I whipstitched both sides down, flipped the wheelchair seat up over a chair and pinned the top edge of the camo fabric over the top of the cow catcher. That edge was tricky, since I had to work around the metal bars holding it to the wheelchair frame, but eventually I was able to whip stitch it down. I took a little break to rest my hands before moving on to the next step.
Step 2: Shirt for the Back
I took out the camo uniform jacket, unzipped the front and fitted it around the back of the wheelchair seat. The shirt fit loosely, but that wasn't a problem. I wanted to pad out the back to make it more comfortable and there was plenty of room to shove a pillow form in between the seat and the jacket's front. I zipped it up, closed the buttons and voila! A finished seat back!
I cut the sleeves open at the underarm seams and wrapped them around the arms of the wheelchair. Then I folded the cut edges underneath and pinned the folds so the arms fit pretty snugly. At first, I planned on hand sewing the fold down, but that fabric was tough! Luckily, my trusty rotary hole punch was nearby. I set the punch to a small hole and used it to punch holes in the sleeves on both sides of my pinned folds, then laced the sleeves to each other using boot laces. I tied the laces into a knot at the back and snipped off the extra lace ends with scissors.
Pro tip: when punching a hole in any kind of material, put a piece of thick leather or vinyl over the bottom plate on the hole punch. This keeps the metal punches (the round cutting tubes on the rotary wheel) from hitting the plate, so they don't get dull nearly so fast. Dull punches are a lot harder to use than sharp ones. A good rotary hole punch has screw-in punches, so you can replace them if the break or wear out, but they usually have to be special ordered. Keeping spare punches on hand is a good idea, but I wasn't being that clever. Oops. Luckily, the punches hold up for a long time.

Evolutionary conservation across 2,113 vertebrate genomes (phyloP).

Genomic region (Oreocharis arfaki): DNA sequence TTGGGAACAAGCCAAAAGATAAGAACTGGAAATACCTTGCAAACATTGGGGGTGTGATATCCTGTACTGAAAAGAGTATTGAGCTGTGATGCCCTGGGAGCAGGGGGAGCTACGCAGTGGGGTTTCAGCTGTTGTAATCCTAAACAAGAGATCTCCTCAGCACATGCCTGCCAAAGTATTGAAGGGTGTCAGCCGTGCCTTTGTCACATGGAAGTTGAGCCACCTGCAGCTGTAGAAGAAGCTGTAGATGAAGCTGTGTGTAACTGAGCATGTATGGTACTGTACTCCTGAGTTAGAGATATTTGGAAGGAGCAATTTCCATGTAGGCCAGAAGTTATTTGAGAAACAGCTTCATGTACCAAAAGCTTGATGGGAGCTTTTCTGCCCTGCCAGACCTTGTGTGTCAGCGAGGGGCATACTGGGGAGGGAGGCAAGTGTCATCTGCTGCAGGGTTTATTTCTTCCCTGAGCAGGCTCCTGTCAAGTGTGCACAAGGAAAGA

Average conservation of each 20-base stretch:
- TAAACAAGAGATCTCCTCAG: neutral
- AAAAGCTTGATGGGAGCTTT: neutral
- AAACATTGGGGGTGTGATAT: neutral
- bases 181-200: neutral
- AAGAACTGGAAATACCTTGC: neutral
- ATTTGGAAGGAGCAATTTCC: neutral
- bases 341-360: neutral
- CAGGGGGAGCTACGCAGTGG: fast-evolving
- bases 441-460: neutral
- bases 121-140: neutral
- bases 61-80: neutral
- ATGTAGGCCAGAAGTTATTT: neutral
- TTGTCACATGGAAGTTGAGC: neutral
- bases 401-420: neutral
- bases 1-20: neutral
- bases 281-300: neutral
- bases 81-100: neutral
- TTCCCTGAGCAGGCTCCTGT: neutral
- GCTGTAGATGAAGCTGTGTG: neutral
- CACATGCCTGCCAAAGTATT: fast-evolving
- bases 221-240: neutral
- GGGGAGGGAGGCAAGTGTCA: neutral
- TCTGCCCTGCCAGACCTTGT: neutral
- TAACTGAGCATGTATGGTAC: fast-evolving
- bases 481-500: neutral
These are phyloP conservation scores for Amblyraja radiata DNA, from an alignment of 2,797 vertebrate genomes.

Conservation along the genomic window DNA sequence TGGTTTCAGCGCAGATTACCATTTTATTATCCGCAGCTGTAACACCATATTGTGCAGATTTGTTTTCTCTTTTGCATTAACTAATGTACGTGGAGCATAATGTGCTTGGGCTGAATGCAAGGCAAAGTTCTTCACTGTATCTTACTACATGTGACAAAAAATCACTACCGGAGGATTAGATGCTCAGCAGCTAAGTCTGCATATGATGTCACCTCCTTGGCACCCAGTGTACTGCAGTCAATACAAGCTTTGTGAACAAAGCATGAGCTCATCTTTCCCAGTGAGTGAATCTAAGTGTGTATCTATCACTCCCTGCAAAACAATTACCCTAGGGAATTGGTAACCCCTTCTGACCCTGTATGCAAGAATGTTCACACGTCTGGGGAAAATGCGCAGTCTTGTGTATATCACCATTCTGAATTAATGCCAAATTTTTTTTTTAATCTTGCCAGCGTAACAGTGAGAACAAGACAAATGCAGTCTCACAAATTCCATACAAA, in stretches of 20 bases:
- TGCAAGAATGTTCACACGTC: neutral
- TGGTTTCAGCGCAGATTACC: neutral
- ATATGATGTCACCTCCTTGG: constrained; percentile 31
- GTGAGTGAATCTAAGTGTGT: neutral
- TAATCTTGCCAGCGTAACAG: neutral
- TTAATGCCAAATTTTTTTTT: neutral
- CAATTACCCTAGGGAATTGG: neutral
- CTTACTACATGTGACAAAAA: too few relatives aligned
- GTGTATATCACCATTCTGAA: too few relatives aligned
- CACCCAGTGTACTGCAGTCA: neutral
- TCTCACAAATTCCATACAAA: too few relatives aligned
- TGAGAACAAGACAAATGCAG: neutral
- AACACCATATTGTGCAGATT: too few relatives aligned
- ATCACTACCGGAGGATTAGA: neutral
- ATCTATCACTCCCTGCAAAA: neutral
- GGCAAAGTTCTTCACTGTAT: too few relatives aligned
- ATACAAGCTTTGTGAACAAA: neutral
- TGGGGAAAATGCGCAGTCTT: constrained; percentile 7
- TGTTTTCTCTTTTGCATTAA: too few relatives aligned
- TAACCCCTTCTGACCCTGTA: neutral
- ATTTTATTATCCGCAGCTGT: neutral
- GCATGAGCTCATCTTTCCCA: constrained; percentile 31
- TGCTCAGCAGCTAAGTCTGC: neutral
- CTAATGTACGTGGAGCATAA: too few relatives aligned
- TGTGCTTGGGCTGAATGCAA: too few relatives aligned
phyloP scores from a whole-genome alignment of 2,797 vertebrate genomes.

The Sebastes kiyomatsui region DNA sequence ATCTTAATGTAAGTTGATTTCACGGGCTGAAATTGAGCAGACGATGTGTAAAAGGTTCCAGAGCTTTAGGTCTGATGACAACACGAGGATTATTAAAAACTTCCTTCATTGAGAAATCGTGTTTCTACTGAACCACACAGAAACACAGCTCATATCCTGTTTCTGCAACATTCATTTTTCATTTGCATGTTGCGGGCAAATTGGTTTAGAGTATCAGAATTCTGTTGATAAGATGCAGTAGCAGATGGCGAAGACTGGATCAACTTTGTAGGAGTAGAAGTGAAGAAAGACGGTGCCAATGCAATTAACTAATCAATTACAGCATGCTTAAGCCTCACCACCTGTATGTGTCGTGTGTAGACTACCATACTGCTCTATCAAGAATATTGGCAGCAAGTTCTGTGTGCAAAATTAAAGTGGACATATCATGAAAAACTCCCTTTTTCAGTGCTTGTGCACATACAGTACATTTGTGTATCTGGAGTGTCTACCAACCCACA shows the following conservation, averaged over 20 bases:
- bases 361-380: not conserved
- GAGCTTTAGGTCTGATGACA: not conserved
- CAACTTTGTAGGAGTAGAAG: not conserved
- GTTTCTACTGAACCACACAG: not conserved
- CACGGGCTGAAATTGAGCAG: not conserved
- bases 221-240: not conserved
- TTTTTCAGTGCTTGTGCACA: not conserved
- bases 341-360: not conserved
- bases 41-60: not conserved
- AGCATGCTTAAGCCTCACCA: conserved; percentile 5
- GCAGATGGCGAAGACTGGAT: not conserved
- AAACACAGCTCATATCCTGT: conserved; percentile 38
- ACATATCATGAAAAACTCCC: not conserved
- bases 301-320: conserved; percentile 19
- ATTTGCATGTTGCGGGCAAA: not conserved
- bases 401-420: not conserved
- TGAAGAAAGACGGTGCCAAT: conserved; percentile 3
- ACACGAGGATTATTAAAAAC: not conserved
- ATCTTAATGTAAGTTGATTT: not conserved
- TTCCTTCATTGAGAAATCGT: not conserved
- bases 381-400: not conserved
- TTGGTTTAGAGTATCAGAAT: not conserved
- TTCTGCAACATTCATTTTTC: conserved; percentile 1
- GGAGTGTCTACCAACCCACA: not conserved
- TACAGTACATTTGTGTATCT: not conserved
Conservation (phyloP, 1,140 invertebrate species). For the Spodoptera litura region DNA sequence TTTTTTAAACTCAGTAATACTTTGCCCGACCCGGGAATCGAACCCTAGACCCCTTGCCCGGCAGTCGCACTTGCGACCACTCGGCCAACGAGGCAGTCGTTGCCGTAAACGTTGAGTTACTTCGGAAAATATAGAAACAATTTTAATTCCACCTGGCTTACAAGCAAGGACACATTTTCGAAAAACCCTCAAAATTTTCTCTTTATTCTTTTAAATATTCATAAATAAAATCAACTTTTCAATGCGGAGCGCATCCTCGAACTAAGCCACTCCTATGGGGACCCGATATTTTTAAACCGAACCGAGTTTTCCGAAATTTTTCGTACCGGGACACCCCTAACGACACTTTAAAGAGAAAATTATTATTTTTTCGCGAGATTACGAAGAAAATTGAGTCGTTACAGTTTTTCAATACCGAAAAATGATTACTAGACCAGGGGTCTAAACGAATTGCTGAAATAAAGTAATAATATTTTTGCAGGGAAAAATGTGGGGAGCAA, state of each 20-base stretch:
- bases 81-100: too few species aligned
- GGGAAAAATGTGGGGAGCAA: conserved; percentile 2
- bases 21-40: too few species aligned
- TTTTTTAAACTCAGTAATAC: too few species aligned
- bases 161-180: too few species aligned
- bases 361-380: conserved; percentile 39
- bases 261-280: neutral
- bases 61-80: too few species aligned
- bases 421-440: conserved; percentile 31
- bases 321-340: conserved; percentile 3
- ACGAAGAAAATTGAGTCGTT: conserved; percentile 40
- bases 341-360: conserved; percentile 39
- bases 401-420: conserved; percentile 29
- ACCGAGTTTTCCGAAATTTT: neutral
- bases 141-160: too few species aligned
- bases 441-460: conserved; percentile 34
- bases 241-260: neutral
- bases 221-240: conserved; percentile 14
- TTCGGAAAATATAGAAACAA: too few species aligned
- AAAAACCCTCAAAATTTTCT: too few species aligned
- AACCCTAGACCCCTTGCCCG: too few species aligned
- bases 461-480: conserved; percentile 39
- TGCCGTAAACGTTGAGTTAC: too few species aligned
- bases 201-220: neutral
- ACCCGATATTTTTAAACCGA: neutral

Step 3: Accessories Are Key
Now it was time to accessorize the wheelchair! The props department at my TV gig had a huge collection of military surplus bags, packs and such. There were lots of options to play with.
By the way, the props department takes care of everything from bags, pillows, toys, weapons and stuffed animals. Their job overlaps sometimes with set decorators. The main difference is that props people are in charge of all the stuff the actors touch. Set decorators are in charge of what a room or set looks like, so they're in charge of things like furniture, lamps, wall art and hanging cobwebs. Thanks to Steve Fronczek of Galactiguise for the definition!
I strapped a canvas bag to the front of the cow catcher, using its adjustable strap to snug it into place. I pulled the strap of the camo carry-on bag on top to help hold the canvas bag down. There was a great little khaki canvas backpack I put over the back of the chair's seat, over the shoulders and under the arms of the uniform jacket. The straps had clips and were adjustable, so it was easy to fit it snugly to the seat back. All that activity pulled the sleeves out of place in back and exposed the cut seams, so I re-pinned them together to cover the holes. Then I punched a couple of new holes on either side of the pinned areas and used my scraps of boot lacing to tie the sleeves in place.